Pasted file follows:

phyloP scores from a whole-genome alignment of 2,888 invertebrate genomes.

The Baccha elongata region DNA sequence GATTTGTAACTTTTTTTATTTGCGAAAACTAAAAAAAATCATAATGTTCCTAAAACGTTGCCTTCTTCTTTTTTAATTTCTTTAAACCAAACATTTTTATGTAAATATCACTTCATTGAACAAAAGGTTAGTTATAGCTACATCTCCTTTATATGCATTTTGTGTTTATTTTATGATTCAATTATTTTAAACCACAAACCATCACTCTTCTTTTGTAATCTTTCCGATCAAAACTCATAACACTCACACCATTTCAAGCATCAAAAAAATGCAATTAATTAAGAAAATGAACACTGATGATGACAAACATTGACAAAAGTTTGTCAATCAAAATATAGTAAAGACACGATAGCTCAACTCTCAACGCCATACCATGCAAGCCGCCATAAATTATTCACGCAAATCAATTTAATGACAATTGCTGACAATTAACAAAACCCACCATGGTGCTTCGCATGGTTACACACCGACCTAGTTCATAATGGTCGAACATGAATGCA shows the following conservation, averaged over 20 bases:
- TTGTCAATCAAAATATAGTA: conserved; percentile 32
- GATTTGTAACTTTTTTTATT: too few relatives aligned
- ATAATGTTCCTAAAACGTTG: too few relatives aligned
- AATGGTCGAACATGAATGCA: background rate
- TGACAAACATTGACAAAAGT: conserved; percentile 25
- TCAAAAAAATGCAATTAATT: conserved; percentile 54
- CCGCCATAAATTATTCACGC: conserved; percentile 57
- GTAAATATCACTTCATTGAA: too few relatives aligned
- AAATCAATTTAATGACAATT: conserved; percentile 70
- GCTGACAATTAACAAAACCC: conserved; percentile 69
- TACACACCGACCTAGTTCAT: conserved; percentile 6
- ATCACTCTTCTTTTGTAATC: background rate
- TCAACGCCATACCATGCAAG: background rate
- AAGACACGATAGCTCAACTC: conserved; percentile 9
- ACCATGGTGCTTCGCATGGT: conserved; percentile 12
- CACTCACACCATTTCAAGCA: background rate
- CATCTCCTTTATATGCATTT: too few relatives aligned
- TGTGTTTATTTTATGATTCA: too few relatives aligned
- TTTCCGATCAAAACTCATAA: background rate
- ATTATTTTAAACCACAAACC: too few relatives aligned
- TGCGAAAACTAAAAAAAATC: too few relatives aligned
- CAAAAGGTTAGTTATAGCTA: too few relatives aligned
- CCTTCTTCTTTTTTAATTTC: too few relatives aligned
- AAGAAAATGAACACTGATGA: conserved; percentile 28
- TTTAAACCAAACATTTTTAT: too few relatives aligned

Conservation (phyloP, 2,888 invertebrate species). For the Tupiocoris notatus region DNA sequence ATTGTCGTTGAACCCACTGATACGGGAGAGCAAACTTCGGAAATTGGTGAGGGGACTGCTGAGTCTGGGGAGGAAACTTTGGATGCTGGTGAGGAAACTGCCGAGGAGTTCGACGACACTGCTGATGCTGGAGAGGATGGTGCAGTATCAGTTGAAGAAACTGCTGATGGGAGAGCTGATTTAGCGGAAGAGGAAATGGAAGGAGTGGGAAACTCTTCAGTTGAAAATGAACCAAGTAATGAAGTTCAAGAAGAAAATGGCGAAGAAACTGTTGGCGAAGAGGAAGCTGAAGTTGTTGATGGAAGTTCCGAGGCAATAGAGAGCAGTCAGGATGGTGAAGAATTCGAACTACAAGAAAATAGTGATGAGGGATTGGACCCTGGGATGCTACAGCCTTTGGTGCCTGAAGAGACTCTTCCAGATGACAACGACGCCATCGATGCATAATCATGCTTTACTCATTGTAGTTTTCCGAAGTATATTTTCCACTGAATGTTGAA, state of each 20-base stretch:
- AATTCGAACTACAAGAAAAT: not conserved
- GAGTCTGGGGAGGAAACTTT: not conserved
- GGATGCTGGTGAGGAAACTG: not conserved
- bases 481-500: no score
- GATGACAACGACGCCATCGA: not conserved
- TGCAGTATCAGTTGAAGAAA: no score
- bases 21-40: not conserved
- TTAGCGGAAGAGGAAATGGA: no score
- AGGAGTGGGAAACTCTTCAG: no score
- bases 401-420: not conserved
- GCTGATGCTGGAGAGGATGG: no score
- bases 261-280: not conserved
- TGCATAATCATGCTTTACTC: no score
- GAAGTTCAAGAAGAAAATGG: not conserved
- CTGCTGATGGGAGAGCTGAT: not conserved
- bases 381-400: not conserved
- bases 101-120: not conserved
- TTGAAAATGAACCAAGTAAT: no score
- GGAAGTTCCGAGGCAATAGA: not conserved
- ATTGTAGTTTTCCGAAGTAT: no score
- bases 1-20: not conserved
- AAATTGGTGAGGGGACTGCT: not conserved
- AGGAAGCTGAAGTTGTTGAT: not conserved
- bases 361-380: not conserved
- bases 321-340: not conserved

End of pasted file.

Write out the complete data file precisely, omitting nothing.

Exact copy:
phyloP scores from a whole-genome alignment of 2,888 invertebrate genomes.

The Baccha elongata region DNA sequence GATTTGTAACTTTTTTTATTTGCGAAAACTAAAAAAAATCATAATGTTCCTAAAACGTTGCCTTCTTCTTTTTTAATTTCTTTAAACCAAACATTTTTATGTAAATATCACTTCATTGAACAAAAGGTTAGTTATAGCTACATCTCCTTTATATGCATTTTGTGTTTATTTTATGATTCAATTATTTTAAACCACAAACCATCACTCTTCTTTTGTAATCTTTCCGATCAAAACTCATAACACTCACACCATTTCAAGCATCAAAAAAATGCAATTAATTAAGAAAATGAACACTGATGATGACAAACATTGACAAAAGTTTGTCAATCAAAATATAGTAAAGACACGATAGCTCAACTCTCAACGCCATACCATGCAAGCCGCCATAAATTATTCACGCAAATCAATTTAATGACAATTGCTGACAATTAACAAAACCCACCATGGTGCTTCGCATGGTTACACACCGACCTAGTTCATAATGGTCGAACATGAATGCA shows the following conservation, averaged over 20 bases:
- TTGTCAATCAAAATATAGTA: conserved; percentile 32
- GATTTGTAACTTTTTTTATT: too few relatives aligned
- ATAATGTTCCTAAAACGTTG: too few relatives aligned
- AATGGTCGAACATGAATGCA: background rate
- TGACAAACATTGACAAAAGT: conserved; percentile 25
- TCAAAAAAATGCAATTAATT: conserved; percentile 54
- CCGCCATAAATTATTCACGC: conserved; percentile 57
- GTAAATATCACTTCATTGAA: too few relatives aligned
- AAATCAATTTAATGACAATT: conserved; percentile 70
- GCTGACAATTAACAAAACCC: conserved; percentile 69
- TACACACCGACCTAGTTCAT: conserved; percentile 6
- ATCACTCTTCTTTTGTAATC: background rate
- TCAACGCCATACCATGCAAG: background rate
- AAGACACGATAGCTCAACTC: conserved; percentile 9
- ACCATGGTGCTTCGCATGGT: conserved; percentile 12
- CACTCACACCATTTCAAGCA: background rate
- CATCTCCTTTATATGCATTT: too few relatives aligned
- TGTGTTTATTTTATGATTCA: too few relatives aligned
- TTTCCGATCAAAACTCATAA: background rate
- ATTATTTTAAACCACAAACC: too few relatives aligned
- TGCGAAAACTAAAAAAAATC: too few relatives aligned
- CAAAAGGTTAGTTATAGCTA: too few relatives aligned
- CCTTCTTCTTTTTTAATTTC: too few relatives aligned
- AAGAAAATGAACACTGATGA: conserved; percentile 28
- TTTAAACCAAACATTTTTAT: too few relatives aligned

Conservation (phyloP, 2,888 invertebrate species). For the Tupiocoris notatus region DNA sequence ATTGTCGTTGAACCCACTGATACGGGAGAGCAAACTTCGGAAATTGGTGAGGGGACTGCTGAGTCTGGGGAGGAAACTTTGGATGCTGGTGAGGAAACTGCCGAGGAGTTCGACGACACTGCTGATGCTGGAGAGGATGGTGCAGTATCAGTTGAAGAAACTGCTGATGGGAGAGCTGATTTAGCGGAAGAGGAAATGGAAGGAGTGGGAAACTCTTCAGTTGAAAATGAACCAAGTAATGAAGTTCAAGAAGAAAATGGCGAAGAAACTGTTGGCGAAGAGGAAGCTGAAGTTGTTGATGGAAGTTCCGAGGCAATAGAGAGCAGTCAGGATGGTGAAGAATTCGAACTACAAGAAAATAGTGATGAGGGATTGGACCCTGGGATGCTACAGCCTTTGGTGCCTGAAGAGACTCTTCCAGATGACAACGACGCCATCGATGCATAATCATGCTTTACTCATTGTAGTTTTCCGAAGTATATTTTCCACTGAATGTTGAA, state of each 20-base stretch:
- AATTCGAACTACAAGAAAAT: not conserved
- GAGTCTGGGGAGGAAACTTT: not conserved
- GGATGCTGGTGAGGAAACTG: not conserved
- bases 481-500: no score
- GATGACAACGACGCCATCGA: not conserved
- TGCAGTATCAGTTGAAGAAA: no score
- bases 21-40: not conserved
- TTAGCGGAAGAGGAAATGGA: no score
- AGGAGTGGGAAACTCTTCAG: no score
- bases 401-420: not conserved
- GCTGATGCTGGAGAGGATGG: no score
- bases 261-280: not conserved
- TGCATAATCATGCTTTACTC: no score
- GAAGTTCAAGAAGAAAATGG: not conserved
- CTGCTGATGGGAGAGCTGAT: not conserved
- bases 381-400: not conserved
- bases 101-120: not conserved
- TTGAAAATGAACCAAGTAAT: no score
- GGAAGTTCCGAGGCAATAGA: not conserved
- ATTGTAGTTTTCCGAAGTAT: no score
- bases 1-20: not conserved
- AAATTGGTGAGGGGACTGCT: not conserved
- AGGAAGCTGAAGTTGTTGAT: not conserved
- bases 361-380: not conserved
- bases 321-340: not conserved